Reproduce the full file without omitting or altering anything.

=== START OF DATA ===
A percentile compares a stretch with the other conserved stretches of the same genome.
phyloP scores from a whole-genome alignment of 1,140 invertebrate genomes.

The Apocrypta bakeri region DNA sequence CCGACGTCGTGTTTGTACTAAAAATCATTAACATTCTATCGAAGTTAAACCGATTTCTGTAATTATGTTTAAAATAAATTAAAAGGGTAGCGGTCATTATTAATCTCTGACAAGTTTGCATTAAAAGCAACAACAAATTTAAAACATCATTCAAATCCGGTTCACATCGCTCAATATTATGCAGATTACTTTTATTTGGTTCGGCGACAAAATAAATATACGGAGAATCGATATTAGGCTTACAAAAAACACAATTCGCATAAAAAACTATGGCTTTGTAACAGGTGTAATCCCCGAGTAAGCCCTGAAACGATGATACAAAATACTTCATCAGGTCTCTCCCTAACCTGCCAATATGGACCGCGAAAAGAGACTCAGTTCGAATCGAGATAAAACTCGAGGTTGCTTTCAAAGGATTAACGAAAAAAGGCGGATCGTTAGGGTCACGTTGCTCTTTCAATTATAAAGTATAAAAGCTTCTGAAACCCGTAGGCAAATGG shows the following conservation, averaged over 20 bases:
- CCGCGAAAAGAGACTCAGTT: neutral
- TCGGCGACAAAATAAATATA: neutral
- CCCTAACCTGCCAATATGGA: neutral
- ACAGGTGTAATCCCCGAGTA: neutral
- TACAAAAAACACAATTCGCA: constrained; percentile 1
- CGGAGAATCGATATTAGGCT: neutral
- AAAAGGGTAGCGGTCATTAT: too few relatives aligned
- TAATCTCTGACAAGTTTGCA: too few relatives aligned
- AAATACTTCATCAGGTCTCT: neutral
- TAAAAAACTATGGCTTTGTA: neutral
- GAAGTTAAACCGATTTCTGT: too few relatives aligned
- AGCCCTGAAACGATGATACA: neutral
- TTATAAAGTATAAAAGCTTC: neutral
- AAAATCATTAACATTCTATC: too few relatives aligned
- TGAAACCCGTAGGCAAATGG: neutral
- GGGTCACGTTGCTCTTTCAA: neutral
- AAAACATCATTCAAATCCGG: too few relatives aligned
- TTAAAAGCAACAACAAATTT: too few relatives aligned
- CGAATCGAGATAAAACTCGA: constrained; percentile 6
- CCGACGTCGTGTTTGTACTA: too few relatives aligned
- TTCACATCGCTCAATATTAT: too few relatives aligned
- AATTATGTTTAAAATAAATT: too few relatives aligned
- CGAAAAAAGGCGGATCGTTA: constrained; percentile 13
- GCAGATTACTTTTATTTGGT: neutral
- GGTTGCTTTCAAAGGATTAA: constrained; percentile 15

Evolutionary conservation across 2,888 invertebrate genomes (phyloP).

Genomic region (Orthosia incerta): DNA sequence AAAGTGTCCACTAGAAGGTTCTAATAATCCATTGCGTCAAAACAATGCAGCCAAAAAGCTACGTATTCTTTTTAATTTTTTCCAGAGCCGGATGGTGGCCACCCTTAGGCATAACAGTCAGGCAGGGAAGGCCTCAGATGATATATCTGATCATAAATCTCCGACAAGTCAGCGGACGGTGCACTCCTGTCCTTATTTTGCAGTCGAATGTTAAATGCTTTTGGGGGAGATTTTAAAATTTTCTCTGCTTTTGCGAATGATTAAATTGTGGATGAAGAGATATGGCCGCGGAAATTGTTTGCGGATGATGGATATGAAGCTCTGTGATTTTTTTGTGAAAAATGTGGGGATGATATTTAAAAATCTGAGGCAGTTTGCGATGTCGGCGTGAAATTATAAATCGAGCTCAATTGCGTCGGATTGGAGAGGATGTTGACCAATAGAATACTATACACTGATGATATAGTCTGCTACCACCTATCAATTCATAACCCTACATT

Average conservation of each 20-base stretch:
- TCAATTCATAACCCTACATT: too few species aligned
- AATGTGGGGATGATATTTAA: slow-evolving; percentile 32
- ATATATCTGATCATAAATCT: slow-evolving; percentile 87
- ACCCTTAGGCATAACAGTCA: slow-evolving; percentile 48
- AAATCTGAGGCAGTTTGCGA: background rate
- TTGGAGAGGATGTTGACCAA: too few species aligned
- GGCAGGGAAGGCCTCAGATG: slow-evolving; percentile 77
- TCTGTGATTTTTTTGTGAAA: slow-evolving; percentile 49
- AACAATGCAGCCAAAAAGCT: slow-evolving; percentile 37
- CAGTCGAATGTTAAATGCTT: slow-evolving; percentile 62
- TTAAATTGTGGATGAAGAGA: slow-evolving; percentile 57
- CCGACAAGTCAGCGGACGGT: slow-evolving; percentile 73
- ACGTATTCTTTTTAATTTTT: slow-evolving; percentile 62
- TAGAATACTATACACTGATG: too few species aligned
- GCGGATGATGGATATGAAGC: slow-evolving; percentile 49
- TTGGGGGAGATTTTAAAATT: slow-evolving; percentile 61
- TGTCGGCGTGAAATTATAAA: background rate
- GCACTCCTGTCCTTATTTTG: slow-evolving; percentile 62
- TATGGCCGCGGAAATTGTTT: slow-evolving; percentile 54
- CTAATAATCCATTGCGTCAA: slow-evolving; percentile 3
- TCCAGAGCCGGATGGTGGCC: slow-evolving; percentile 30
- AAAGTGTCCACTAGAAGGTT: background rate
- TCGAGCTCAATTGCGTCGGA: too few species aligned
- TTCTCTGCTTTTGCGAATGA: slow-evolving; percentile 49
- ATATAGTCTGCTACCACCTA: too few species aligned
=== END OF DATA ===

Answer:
A percentile compares a stretch with the other conserved stretches of the same genome.
phyloP scores from a whole-genome alignment of 1,140 invertebrate genomes.

The Apocrypta bakeri region DNA sequence CCGACGTCGTGTTTGTACTAAAAATCATTAACATTCTATCGAAGTTAAACCGATTTCTGTAATTATGTTTAAAATAAATTAAAAGGGTAGCGGTCATTATTAATCTCTGACAAGTTTGCATTAAAAGCAACAACAAATTTAAAACATCATTCAAATCCGGTTCACATCGCTCAATATTATGCAGATTACTTTTATTTGGTTCGGCGACAAAATAAATATACGGAGAATCGATATTAGGCTTACAAAAAACACAATTCGCATAAAAAACTATGGCTTTGTAACAGGTGTAATCCCCGAGTAAGCCCTGAAACGATGATACAAAATACTTCATCAGGTCTCTCCCTAACCTGCCAATATGGACCGCGAAAAGAGACTCAGTTCGAATCGAGATAAAACTCGAGGTTGCTTTCAAAGGATTAACGAAAAAAGGCGGATCGTTAGGGTCACGTTGCTCTTTCAATTATAAAGTATAAAAGCTTCTGAAACCCGTAGGCAAATGG shows the following conservation, averaged over 20 bases:
- CCGCGAAAAGAGACTCAGTT: neutral
- TCGGCGACAAAATAAATATA: neutral
- CCCTAACCTGCCAATATGGA: neutral
- ACAGGTGTAATCCCCGAGTA: neutral
- TACAAAAAACACAATTCGCA: constrained; percentile 1
- CGGAGAATCGATATTAGGCT: neutral
- AAAAGGGTAGCGGTCATTAT: too few relatives aligned
- TAATCTCTGACAAGTTTGCA: too few relatives aligned
- AAATACTTCATCAGGTCTCT: neutral
- TAAAAAACTATGGCTTTGTA: neutral
- GAAGTTAAACCGATTTCTGT: too few relatives aligned
- AGCCCTGAAACGATGATACA: neutral
- TTATAAAGTATAAAAGCTTC: neutral
- AAAATCATTAACATTCTATC: too few relatives aligned
- TGAAACCCGTAGGCAAATGG: neutral
- GGGTCACGTTGCTCTTTCAA: neutral
- AAAACATCATTCAAATCCGG: too few relatives aligned
- TTAAAAGCAACAACAAATTT: too few relatives aligned
- CGAATCGAGATAAAACTCGA: constrained; percentile 6
- CCGACGTCGTGTTTGTACTA: too few relatives aligned
- TTCACATCGCTCAATATTAT: too few relatives aligned
- AATTATGTTTAAAATAAATT: too few relatives aligned
- CGAAAAAAGGCGGATCGTTA: constrained; percentile 13
- GCAGATTACTTTTATTTGGT: neutral
- GGTTGCTTTCAAAGGATTAA: constrained; percentile 15

Evolutionary conservation across 2,888 invertebrate genomes (phyloP).

Genomic region (Orthosia incerta): DNA sequence AAAGTGTCCACTAGAAGGTTCTAATAATCCATTGCGTCAAAACAATGCAGCCAAAAAGCTACGTATTCTTTTTAATTTTTTCCAGAGCCGGATGGTGGCCACCCTTAGGCATAACAGTCAGGCAGGGAAGGCCTCAGATGATATATCTGATCATAAATCTCCGACAAGTCAGCGGACGGTGCACTCCTGTCCTTATTTTGCAGTCGAATGTTAAATGCTTTTGGGGGAGATTTTAAAATTTTCTCTGCTTTTGCGAATGATTAAATTGTGGATGAAGAGATATGGCCGCGGAAATTGTTTGCGGATGATGGATATGAAGCTCTGTGATTTTTTTGTGAAAAATGTGGGGATGATATTTAAAAATCTGAGGCAGTTTGCGATGTCGGCGTGAAATTATAAATCGAGCTCAATTGCGTCGGATTGGAGAGGATGTTGACCAATAGAATACTATACACTGATGATATAGTCTGCTACCACCTATCAATTCATAACCCTACATT

Average conservation of each 20-base stretch:
- TCAATTCATAACCCTACATT: too few species aligned
- AATGTGGGGATGATATTTAA: slow-evolving; percentile 32
- ATATATCTGATCATAAATCT: slow-evolving; percentile 87
- ACCCTTAGGCATAACAGTCA: slow-evolving; percentile 48
- AAATCTGAGGCAGTTTGCGA: background rate
- TTGGAGAGGATGTTGACCAA: too few species aligned
- GGCAGGGAAGGCCTCAGATG: slow-evolving; percentile 77
- TCTGTGATTTTTTTGTGAAA: slow-evolving; percentile 49
- AACAATGCAGCCAAAAAGCT: slow-evolving; percentile 37
- CAGTCGAATGTTAAATGCTT: slow-evolving; percentile 62
- TTAAATTGTGGATGAAGAGA: slow-evolving; percentile 57
- CCGACAAGTCAGCGGACGGT: slow-evolving; percentile 73
- ACGTATTCTTTTTAATTTTT: slow-evolving; percentile 62
- TAGAATACTATACACTGATG: too few species aligned
- GCGGATGATGGATATGAAGC: slow-evolving; percentile 49
- TTGGGGGAGATTTTAAAATT: slow-evolving; percentile 61
- TGTCGGCGTGAAATTATAAA: background rate
- GCACTCCTGTCCTTATTTTG: slow-evolving; percentile 62
- TATGGCCGCGGAAATTGTTT: slow-evolving; percentile 54
- CTAATAATCCATTGCGTCAA: slow-evolving; percentile 3
- TCCAGAGCCGGATGGTGGCC: slow-evolving; percentile 30
- AAAGTGTCCACTAGAAGGTT: background rate
- TCGAGCTCAATTGCGTCGGA: too few species aligned
- TTCTCTGCTTTTGCGAATGA: slow-evolving; percentile 49
- ATATAGTCTGCTACCACCTA: too few species aligned